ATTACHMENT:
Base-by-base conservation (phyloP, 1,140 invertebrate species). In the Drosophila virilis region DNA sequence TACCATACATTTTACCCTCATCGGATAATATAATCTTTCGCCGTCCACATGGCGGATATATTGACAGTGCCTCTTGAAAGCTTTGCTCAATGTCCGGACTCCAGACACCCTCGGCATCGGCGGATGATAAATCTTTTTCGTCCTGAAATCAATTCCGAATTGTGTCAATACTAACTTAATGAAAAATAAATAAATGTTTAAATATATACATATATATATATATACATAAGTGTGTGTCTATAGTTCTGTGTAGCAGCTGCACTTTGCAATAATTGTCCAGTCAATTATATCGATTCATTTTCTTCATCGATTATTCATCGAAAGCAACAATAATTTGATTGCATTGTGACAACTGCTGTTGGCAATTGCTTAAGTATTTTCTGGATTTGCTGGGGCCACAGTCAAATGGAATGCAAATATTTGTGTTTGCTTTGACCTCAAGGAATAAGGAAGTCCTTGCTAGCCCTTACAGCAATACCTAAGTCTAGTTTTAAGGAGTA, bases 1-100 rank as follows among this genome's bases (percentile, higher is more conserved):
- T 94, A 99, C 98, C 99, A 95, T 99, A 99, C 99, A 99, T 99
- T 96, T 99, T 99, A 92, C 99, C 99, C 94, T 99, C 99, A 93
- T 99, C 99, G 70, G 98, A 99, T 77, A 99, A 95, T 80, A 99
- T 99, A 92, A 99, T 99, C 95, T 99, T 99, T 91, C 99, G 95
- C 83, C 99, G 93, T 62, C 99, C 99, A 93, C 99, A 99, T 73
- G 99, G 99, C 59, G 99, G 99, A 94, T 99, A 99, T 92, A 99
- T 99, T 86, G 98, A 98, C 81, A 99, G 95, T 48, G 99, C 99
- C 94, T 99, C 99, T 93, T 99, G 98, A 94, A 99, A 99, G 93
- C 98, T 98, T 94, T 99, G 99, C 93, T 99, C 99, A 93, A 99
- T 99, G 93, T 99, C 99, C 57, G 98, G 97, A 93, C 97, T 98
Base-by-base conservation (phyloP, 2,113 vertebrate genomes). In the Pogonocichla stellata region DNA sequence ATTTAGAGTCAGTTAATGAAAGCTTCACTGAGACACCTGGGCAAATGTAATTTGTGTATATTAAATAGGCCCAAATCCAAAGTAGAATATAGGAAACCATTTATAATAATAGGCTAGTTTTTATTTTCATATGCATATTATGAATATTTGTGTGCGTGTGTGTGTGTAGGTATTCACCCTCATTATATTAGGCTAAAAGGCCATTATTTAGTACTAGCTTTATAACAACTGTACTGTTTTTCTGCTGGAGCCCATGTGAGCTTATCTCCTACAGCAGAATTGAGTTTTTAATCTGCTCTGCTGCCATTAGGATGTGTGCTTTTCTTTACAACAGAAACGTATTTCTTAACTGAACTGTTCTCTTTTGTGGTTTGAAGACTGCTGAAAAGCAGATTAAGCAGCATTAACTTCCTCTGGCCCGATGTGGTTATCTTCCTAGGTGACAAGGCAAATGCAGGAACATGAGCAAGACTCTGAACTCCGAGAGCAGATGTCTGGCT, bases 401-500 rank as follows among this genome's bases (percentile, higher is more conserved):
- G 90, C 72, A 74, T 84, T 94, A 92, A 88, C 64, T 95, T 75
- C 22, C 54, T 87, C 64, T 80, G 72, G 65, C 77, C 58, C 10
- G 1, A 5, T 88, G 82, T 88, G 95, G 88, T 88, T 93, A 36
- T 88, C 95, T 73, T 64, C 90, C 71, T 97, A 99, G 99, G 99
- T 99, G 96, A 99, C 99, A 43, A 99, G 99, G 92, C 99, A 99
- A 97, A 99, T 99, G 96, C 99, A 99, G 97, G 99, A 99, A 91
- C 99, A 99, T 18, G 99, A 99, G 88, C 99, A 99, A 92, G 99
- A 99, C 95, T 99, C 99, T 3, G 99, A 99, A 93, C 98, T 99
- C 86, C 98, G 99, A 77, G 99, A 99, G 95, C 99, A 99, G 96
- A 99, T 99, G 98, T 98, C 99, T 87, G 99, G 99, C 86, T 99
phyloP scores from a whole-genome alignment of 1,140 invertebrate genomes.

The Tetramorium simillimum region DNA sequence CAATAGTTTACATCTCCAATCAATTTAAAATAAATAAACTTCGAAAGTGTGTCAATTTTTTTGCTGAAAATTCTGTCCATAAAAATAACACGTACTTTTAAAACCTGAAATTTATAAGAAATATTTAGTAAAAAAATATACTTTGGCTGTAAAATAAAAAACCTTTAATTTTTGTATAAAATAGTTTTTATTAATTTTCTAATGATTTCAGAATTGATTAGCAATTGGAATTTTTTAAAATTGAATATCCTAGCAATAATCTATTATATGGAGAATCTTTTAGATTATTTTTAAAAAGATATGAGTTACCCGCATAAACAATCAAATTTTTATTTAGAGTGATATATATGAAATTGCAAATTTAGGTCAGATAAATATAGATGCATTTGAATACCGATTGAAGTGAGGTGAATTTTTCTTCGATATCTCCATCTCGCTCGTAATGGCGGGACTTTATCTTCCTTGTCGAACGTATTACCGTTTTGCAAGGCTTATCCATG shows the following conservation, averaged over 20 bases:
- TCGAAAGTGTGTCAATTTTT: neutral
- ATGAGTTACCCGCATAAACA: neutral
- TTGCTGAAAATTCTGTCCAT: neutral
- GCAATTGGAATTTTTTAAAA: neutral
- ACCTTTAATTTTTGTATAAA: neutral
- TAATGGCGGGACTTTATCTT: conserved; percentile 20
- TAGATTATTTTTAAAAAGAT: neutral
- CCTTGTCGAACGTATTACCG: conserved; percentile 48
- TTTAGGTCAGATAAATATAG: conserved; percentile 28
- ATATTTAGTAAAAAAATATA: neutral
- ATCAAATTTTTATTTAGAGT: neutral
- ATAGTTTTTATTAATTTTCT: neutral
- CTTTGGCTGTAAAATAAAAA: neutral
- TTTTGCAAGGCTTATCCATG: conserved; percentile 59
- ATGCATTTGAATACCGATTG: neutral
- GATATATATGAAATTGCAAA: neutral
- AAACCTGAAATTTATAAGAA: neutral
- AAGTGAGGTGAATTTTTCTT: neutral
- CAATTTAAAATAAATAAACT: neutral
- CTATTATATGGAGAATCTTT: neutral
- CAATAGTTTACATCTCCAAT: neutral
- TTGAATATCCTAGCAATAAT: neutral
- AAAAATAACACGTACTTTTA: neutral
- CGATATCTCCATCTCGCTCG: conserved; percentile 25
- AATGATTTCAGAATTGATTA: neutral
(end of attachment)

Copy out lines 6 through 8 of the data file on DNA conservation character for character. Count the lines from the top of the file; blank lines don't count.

- C 83, C 99, G 93, T 62, C 99, C 99, A 93, C 99, A 99, T 73
- G 99, G 99, C 59, G 99, G 99, A 94, T 99, A 99, T 92, A 99
- T 99, T 86, G 98, A 98, C 81, A 99, G 95, T 48, G 99, C 99